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The Asus Tinker Board is a powerful Raspberry Pi rival that plays mini PC game with a solid choice for 4K video-capable entertainment computer.
Asus Tinker Board Specifications and Price:
- Rockchip RK3288 Quad-core 1.8GHz ARM Cortex-A17 CPU
- Quad-core 600MHz ARM Mali-T760 MP4 GPU
- 2GB LPDDR3 RAM (dual channel)
- Gigabit LAN
- 802.11 b/g/n Wi-Fi
- Bluetooth 4.0
- HDMI 2.0 port supporting 4K output
- Micro SD card slot
- Micro USB (for power)
- Debian Linux support
Buy Ausu Thinker Board from Amazon.
The company is currently selling the Asus Tinker Board in the UK and Europe with prices starting around 46 pounds—about $57. That’s quite a bit more than the top-end Raspberry Pi 3 Model B, which has an MSRP of $35 but usually sells for around $40.
The 4K video support—including H.265 decoding—in Asus’ board is thanks to the Mali-T764 GPU lurking inside its quad-core, 1.8GHz Rockchip RK3288 SoC, as first reported by Hexus. In addition to 4K, the board also supports 192kHz/24-bit audio. The PC comes with 2GB of RAM, Bluetooth 4.0, four USB 2.0 ports, 1 HDMI out, microSD port, gigabit ethernet, and 802.11b/g/n Wi-Fi. For hobbyists, the Tinker Board packs a 40-pin internal header with 28 GPIO pins, CSI port for the camera, and DSI port.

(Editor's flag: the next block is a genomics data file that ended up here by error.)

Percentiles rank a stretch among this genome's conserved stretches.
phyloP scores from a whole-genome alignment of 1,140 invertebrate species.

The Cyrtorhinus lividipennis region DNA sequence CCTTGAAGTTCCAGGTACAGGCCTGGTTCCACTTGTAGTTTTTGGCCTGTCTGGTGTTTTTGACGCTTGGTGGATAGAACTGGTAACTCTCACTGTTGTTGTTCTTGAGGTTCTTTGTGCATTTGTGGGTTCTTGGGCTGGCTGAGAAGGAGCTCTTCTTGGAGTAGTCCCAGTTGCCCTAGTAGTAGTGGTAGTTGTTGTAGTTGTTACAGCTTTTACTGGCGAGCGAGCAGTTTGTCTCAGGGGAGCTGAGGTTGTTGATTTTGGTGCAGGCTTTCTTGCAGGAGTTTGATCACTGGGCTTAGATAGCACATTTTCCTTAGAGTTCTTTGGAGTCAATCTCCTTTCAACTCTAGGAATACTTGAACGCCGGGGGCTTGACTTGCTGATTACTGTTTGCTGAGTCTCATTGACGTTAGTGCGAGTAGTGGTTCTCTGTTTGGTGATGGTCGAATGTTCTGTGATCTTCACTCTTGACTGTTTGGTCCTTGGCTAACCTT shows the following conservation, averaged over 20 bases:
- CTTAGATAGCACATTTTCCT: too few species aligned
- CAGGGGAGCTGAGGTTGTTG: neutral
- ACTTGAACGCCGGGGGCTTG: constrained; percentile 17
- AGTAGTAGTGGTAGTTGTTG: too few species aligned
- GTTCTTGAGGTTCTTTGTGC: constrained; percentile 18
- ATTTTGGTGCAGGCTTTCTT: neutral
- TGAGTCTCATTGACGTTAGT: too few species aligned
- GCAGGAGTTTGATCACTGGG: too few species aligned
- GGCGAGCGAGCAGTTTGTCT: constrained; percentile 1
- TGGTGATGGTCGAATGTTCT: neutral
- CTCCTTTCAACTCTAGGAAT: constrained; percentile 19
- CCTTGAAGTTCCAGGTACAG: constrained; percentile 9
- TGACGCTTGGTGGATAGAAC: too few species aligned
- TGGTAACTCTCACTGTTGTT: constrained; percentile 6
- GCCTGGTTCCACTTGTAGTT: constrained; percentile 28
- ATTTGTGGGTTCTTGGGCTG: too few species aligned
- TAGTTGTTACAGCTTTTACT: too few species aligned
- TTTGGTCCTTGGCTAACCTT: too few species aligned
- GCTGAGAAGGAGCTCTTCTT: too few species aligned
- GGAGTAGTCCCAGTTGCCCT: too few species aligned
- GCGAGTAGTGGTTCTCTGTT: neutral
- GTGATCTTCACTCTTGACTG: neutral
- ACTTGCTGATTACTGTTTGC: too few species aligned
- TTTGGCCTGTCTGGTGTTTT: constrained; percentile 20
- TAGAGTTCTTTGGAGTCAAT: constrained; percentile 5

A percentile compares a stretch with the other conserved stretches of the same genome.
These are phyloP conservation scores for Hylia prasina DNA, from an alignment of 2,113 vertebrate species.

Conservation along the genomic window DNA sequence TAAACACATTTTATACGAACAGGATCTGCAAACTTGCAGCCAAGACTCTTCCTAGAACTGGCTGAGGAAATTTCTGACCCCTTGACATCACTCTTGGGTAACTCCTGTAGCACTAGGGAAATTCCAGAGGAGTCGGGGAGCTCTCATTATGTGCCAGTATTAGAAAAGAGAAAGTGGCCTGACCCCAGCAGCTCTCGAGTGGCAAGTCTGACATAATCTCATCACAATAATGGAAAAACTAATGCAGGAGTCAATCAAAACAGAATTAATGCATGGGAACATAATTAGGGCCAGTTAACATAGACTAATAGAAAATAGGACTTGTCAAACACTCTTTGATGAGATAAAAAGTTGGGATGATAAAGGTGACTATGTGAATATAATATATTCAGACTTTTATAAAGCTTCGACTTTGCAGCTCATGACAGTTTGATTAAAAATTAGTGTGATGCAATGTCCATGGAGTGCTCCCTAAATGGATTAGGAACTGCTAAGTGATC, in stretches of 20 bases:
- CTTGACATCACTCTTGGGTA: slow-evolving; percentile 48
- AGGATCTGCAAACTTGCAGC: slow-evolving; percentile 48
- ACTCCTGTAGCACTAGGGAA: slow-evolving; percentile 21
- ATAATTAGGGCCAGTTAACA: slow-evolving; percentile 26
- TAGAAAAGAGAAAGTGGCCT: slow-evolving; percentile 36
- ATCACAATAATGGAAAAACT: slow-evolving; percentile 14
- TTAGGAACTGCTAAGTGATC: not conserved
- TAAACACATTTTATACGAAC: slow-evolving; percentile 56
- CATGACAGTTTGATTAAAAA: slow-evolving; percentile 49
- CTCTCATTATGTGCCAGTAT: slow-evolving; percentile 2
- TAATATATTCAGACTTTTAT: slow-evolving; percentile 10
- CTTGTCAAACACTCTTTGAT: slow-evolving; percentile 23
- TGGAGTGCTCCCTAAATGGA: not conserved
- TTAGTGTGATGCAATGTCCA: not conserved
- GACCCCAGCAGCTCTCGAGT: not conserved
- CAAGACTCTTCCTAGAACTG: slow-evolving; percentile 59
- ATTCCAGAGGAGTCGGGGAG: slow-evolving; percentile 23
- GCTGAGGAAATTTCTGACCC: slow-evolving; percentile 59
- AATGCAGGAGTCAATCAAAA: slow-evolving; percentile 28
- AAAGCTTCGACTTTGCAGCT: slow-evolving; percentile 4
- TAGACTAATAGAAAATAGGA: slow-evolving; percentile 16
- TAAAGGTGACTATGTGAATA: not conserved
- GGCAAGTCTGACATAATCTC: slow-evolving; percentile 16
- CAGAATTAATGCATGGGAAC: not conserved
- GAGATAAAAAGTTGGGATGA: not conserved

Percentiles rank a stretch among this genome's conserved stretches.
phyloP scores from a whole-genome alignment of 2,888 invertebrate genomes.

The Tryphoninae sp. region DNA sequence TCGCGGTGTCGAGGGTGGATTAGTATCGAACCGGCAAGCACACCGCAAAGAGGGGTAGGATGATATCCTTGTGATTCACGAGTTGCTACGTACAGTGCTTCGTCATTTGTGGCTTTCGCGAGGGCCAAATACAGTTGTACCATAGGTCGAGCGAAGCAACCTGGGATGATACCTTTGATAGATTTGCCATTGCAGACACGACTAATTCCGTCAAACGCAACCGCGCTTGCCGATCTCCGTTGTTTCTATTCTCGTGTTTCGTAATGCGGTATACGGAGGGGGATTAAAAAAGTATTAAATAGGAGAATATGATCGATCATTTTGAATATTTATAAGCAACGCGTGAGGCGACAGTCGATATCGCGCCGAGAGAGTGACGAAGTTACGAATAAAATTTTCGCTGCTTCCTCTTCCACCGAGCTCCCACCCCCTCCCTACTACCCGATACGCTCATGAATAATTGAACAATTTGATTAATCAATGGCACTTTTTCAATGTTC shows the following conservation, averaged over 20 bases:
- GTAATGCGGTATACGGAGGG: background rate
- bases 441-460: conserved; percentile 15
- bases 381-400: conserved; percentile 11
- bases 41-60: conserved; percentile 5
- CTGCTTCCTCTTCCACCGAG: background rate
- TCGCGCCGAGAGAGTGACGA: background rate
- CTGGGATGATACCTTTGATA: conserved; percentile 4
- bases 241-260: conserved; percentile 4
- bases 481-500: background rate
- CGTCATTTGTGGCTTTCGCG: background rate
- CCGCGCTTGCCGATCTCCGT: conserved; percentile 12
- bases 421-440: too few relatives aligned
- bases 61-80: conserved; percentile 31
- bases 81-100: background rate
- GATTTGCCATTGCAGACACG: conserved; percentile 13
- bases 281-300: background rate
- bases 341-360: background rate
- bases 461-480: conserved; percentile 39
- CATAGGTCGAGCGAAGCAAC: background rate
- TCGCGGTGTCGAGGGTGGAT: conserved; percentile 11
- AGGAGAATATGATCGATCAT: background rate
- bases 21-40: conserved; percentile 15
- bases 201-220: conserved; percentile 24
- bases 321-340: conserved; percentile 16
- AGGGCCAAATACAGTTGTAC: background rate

The 2GB RAM is particularly nice considering the Raspberry Pi Model 3 B comes with just 1GB. As for software, the UK sales page says it supports Debian Linux and (conveniently) Kodi—the popular media player. This is no different than the Raspberry Pi, and just like the Pi, it appears you’ll have to load the OS onto an SD card yourself. Also similar to the Pi, the Tinker Board requires you to supply your own five volts, two amp power supply,.
Also read: Raspberry Pi launches PIXEL OS.
The impact on you at home: The Asus Tinker Board appears to be a nice little device though we can’t say how well it performs pumping out the 4K video as we haven’t tested it. Anyone eyeing this device as an import or waiting for it to land in the U.S. should know that it will lack some of the conveniences that have built-up around the Raspberry Pi.
The Raspberry Pi has a wide selection of cases, for example, and you can also buy starter kits from third parties that come with the software pre-loaded on an SD card, power supplies, and everything else you need to get started.
Nevertheless, if you need 4K and want a mini PC there isn’t much of an option on the Raspberry Pi side. Though I wouldn’t be surprised if that changed within the coming months—that is just speculation, however.